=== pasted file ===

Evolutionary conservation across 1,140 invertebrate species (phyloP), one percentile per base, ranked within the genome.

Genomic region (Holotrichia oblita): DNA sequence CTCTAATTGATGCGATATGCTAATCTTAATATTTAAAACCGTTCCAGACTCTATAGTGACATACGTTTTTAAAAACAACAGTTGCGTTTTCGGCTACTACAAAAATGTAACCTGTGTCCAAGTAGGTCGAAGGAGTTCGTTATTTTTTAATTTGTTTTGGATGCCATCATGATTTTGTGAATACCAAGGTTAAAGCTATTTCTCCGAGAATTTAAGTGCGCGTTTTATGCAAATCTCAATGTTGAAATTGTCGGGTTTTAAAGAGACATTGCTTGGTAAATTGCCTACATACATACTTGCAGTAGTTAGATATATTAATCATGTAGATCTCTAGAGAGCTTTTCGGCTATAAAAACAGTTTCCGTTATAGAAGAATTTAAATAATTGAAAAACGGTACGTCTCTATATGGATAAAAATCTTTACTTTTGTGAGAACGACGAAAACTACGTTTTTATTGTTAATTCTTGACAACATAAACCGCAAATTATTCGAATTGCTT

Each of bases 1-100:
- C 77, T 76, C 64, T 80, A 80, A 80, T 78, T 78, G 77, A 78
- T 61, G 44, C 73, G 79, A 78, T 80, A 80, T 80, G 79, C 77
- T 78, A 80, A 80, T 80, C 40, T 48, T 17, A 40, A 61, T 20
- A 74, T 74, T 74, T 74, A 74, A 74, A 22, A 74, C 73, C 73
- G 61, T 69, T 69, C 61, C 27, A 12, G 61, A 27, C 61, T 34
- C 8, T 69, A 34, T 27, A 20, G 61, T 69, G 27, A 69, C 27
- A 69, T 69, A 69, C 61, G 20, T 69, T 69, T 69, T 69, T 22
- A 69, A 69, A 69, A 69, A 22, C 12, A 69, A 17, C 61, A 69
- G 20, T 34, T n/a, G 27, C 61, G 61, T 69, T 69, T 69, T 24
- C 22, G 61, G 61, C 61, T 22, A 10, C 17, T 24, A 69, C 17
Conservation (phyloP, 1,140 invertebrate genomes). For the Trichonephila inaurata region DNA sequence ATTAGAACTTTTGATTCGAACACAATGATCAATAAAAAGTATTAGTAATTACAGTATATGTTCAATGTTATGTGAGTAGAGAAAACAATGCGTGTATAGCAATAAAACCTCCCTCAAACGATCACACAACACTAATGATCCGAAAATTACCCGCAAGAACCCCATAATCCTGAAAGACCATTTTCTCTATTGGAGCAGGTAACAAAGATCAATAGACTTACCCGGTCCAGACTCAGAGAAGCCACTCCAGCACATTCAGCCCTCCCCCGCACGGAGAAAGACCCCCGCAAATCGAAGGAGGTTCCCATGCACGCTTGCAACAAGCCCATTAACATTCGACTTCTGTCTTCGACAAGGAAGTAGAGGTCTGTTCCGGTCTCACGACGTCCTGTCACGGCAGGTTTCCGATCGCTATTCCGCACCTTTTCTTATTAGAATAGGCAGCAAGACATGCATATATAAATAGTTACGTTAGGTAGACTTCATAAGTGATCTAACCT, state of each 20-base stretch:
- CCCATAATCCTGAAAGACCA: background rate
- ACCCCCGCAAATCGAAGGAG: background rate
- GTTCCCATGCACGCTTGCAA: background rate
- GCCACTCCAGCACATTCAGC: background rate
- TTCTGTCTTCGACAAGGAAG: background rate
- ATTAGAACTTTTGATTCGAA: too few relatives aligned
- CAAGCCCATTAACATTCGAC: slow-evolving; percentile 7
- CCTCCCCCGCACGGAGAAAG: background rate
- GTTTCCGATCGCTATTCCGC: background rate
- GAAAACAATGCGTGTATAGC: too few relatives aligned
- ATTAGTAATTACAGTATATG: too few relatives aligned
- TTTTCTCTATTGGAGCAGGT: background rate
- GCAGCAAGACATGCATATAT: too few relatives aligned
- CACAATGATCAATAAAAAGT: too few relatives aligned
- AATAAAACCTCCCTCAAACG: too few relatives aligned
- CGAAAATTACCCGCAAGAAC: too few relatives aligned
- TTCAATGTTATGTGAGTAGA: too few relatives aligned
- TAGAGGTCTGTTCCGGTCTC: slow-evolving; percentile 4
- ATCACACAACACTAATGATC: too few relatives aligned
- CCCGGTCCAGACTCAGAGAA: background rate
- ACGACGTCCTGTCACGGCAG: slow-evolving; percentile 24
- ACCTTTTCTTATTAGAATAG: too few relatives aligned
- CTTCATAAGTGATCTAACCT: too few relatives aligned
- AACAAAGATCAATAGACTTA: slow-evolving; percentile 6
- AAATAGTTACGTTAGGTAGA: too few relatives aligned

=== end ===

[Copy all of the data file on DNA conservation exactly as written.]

Evolutionary conservation across 1,140 invertebrate species (phyloP), one percentile per base, ranked within the genome.

Genomic region (Holotrichia oblita): DNA sequence CTCTAATTGATGCGATATGCTAATCTTAATATTTAAAACCGTTCCAGACTCTATAGTGACATACGTTTTTAAAAACAACAGTTGCGTTTTCGGCTACTACAAAAATGTAACCTGTGTCCAAGTAGGTCGAAGGAGTTCGTTATTTTTTAATTTGTTTTGGATGCCATCATGATTTTGTGAATACCAAGGTTAAAGCTATTTCTCCGAGAATTTAAGTGCGCGTTTTATGCAAATCTCAATGTTGAAATTGTCGGGTTTTAAAGAGACATTGCTTGGTAAATTGCCTACATACATACTTGCAGTAGTTAGATATATTAATCATGTAGATCTCTAGAGAGCTTTTCGGCTATAAAAACAGTTTCCGTTATAGAAGAATTTAAATAATTGAAAAACGGTACGTCTCTATATGGATAAAAATCTTTACTTTTGTGAGAACGACGAAAACTACGTTTTTATTGTTAATTCTTGACAACATAAACCGCAAATTATTCGAATTGCTT

Each of bases 1-100:
- C 77, T 76, C 64, T 80, A 80, A 80, T 78, T 78, G 77, A 78
- T 61, G 44, C 73, G 79, A 78, T 80, A 80, T 80, G 79, C 77
- T 78, A 80, A 80, T 80, C 40, T 48, T 17, A 40, A 61, T 20
- A 74, T 74, T 74, T 74, A 74, A 74, A 22, A 74, C 73, C 73
- G 61, T 69, T 69, C 61, C 27, A 12, G 61, A 27, C 61, T 34
- C 8, T 69, A 34, T 27, A 20, G 61, T 69, G 27, A 69, C 27
- A 69, T 69, A 69, C 61, G 20, T 69, T 69, T 69, T 69, T 22
- A 69, A 69, A 69, A 69, A 22, C 12, A 69, A 17, C 61, A 69
- G 20, T 34, T n/a, G 27, C 61, G 61, T 69, T 69, T 69, T 24
- C 22, G 61, G 61, C 61, T 22, A 10, C 17, T 24, A 69, C 17
Conservation (phyloP, 1,140 invertebrate genomes). For the Trichonephila inaurata region DNA sequence ATTAGAACTTTTGATTCGAACACAATGATCAATAAAAAGTATTAGTAATTACAGTATATGTTCAATGTTATGTGAGTAGAGAAAACAATGCGTGTATAGCAATAAAACCTCCCTCAAACGATCACACAACACTAATGATCCGAAAATTACCCGCAAGAACCCCATAATCCTGAAAGACCATTTTCTCTATTGGAGCAGGTAACAAAGATCAATAGACTTACCCGGTCCAGACTCAGAGAAGCCACTCCAGCACATTCAGCCCTCCCCCGCACGGAGAAAGACCCCCGCAAATCGAAGGAGGTTCCCATGCACGCTTGCAACAAGCCCATTAACATTCGACTTCTGTCTTCGACAAGGAAGTAGAGGTCTGTTCCGGTCTCACGACGTCCTGTCACGGCAGGTTTCCGATCGCTATTCCGCACCTTTTCTTATTAGAATAGGCAGCAAGACATGCATATATAAATAGTTACGTTAGGTAGACTTCATAAGTGATCTAACCT, state of each 20-base stretch:
- CCCATAATCCTGAAAGACCA: background rate
- ACCCCCGCAAATCGAAGGAG: background rate
- GTTCCCATGCACGCTTGCAA: background rate
- GCCACTCCAGCACATTCAGC: background rate
- TTCTGTCTTCGACAAGGAAG: background rate
- ATTAGAACTTTTGATTCGAA: too few relatives aligned
- CAAGCCCATTAACATTCGAC: slow-evolving; percentile 7
- CCTCCCCCGCACGGAGAAAG: background rate
- GTTTCCGATCGCTATTCCGC: background rate
- GAAAACAATGCGTGTATAGC: too few relatives aligned
- ATTAGTAATTACAGTATATG: too few relatives aligned
- TTTTCTCTATTGGAGCAGGT: background rate
- GCAGCAAGACATGCATATAT: too few relatives aligned
- CACAATGATCAATAAAAAGT: too few relatives aligned
- AATAAAACCTCCCTCAAACG: too few relatives aligned
- CGAAAATTACCCGCAAGAAC: too few relatives aligned
- TTCAATGTTATGTGAGTAGA: too few relatives aligned
- TAGAGGTCTGTTCCGGTCTC: slow-evolving; percentile 4
- ATCACACAACACTAATGATC: too few relatives aligned
- CCCGGTCCAGACTCAGAGAA: background rate
- ACGACGTCCTGTCACGGCAG: slow-evolving; percentile 24
- ACCTTTTCTTATTAGAATAG: too few relatives aligned
- CTTCATAAGTGATCTAACCT: too few relatives aligned
- AACAAAGATCAATAGACTTA: slow-evolving; percentile 6
- AAATAGTTACGTTAGGTAGA: too few relatives aligned